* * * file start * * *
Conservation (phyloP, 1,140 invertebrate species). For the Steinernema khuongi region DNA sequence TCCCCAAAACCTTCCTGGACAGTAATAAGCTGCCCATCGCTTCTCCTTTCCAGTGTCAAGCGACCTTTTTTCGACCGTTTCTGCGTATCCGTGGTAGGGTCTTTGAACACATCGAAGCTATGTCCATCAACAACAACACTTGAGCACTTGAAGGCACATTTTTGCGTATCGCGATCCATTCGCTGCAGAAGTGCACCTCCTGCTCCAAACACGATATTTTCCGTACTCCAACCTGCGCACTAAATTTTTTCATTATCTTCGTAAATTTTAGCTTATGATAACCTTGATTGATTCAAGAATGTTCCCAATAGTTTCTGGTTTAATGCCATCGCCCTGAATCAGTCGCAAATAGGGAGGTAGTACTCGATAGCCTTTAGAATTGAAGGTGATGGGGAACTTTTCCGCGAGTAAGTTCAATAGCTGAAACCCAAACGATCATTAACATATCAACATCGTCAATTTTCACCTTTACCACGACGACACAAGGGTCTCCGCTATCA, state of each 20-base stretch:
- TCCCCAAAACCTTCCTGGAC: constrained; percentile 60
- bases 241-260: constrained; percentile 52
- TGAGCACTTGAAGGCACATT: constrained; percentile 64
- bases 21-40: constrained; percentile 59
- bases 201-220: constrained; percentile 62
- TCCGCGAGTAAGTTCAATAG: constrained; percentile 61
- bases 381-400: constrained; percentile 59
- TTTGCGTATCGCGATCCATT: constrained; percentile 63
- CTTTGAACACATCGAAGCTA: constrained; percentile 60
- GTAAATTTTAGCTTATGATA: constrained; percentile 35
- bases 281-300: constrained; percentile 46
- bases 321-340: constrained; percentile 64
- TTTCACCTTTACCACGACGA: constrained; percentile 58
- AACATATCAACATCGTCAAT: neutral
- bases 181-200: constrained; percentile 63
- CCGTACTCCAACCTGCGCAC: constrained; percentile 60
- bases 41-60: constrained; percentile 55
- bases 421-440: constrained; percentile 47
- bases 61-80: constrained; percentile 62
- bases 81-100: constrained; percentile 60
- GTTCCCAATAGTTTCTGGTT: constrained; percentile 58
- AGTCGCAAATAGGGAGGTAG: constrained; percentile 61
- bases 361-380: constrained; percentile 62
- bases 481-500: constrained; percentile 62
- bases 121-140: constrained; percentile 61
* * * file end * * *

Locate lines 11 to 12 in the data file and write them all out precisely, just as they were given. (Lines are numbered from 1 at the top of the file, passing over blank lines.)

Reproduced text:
- GTAAATTTTAGCTTATGATA: constrained; percentile 35
- bases 281-300: constrained; percentile 46